I’ll start and share with you my journey to the priesthood. I was born and raised in the Episcopal tradition. Growing up, I sang in the choir and was an acolyte. There was always something about church that I loved; the music, the candles, the beauty in the structure, the furnishings, the liturgy. For some reason, my family stopped going to church when I was a teen. Over the following years, I questioned God. I questioned God’s existence.


When I was in college, I felt God’s call nudging me in his direction. One night, while studying for a final exam, a voice came from within me. Not my inner voice, the one carrying on an internal dialog, but something stronger, something coming from deep within me that simply said, “Be a priest.“

These words stuck with me. I couldn’t brush them off. And I didn’t know what to make of them. I felt that there wasn't anyone I could talk to that wouldn’t scoff at my “hallucination.” I'm also dyslexic and the thought of going into a field that required intense reading seemed impossible.


After weeks or months, the feeling subsided and eventually left me.

I completed college, moved to Colorado, and started my career in nuclear medicine. One evening while eating dinner in front of the TV, I experienced the same inner voice repeating the same message, “Be a priest.” At this point, I was attending church regularly, assisting with the youth, and knew the clergy well. So I asked one of the priests, in what I hope was a very nonchalant manner, what is the process was for someone who has a sense of call to the priesthood?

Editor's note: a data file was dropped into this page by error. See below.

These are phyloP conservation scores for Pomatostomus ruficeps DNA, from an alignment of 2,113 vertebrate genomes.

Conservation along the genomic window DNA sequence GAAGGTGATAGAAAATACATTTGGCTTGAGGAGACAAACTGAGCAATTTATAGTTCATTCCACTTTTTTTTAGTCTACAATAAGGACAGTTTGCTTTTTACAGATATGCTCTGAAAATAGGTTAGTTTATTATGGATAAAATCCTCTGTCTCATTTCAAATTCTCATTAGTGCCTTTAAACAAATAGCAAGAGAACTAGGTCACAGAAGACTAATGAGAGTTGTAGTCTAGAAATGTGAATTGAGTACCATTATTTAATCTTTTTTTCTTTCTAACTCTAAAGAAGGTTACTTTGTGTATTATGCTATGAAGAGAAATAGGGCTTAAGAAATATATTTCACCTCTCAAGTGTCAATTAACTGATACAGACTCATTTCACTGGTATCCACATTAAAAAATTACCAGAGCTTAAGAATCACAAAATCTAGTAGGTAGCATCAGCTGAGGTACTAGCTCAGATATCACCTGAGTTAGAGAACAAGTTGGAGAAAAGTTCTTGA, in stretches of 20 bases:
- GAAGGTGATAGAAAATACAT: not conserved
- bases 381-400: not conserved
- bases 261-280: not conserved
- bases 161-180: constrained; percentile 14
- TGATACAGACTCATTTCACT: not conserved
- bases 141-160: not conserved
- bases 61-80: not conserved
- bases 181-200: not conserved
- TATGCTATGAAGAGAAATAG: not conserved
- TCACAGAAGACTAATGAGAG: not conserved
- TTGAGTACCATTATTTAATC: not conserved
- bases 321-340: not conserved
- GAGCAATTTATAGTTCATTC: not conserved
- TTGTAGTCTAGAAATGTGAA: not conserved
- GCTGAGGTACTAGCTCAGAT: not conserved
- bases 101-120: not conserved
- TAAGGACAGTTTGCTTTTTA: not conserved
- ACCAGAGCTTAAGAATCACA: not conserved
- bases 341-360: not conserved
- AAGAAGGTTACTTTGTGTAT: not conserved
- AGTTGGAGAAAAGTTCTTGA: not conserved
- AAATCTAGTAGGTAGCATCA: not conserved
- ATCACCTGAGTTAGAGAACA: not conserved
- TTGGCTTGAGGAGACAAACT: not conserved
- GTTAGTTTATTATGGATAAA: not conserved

He detailed a five to six-year process that would start with a couple of years of discernment initially with the rector and then with a committee. Then you would meet with the bishop and his committee and if all of this confirms your call, you would go to seminary for three years and then begin parish ministry. I thought to myself, “I don’t have time for that. I’m just getting my career going.” So I brushed this inner voice off and eventually it left me alone once again.


Fast forward six years or so, my wife and I were at a Cursillo weekend. On the last night, I went to bed and had a vision. I was sitting in a pew in the church I grew up in. No one else was there except the priest at the altar consecrating the bread and wine. When I took a closer look, I saw that the priest was me. I half woke up, pondered this for a few minutes, and fell back asleep. No sooner than I fell asleep than the same inner voice came once more and said, “Be a priest.” It was at this point I started in the discernment process, which lead me to seminary and eventually standing in front of you now.


Stories such as mine often show our vulnerabilities, our fears, our faith in the unknown, and our dedication to God. It is such a story that was brought down the mountain about the transfiguration of Christ. It was such a story that the disciples tell of the man being healed. It is even such a story that Moses tells of his experience with God on the mountain. Each story is unique to who we are but each story connects us to one another on a deeper level.


We are part of the Gospel story. Every one of us has a story somewhere within us. It may seem mundane or even unbelievable, yet they connect us. They connect us to one another and the Gospel. Our stories often show that we are not able to maintain the status quo or get too comfortable for God has called us to grow or to do something we weren’t doing before. Maybe our story is from a long time ago. Maybe we need to see where God is calling us and be part of a new story. A new story never replaces the old one. It just adds to who we are and allows us to have deeper relationships with God and one another.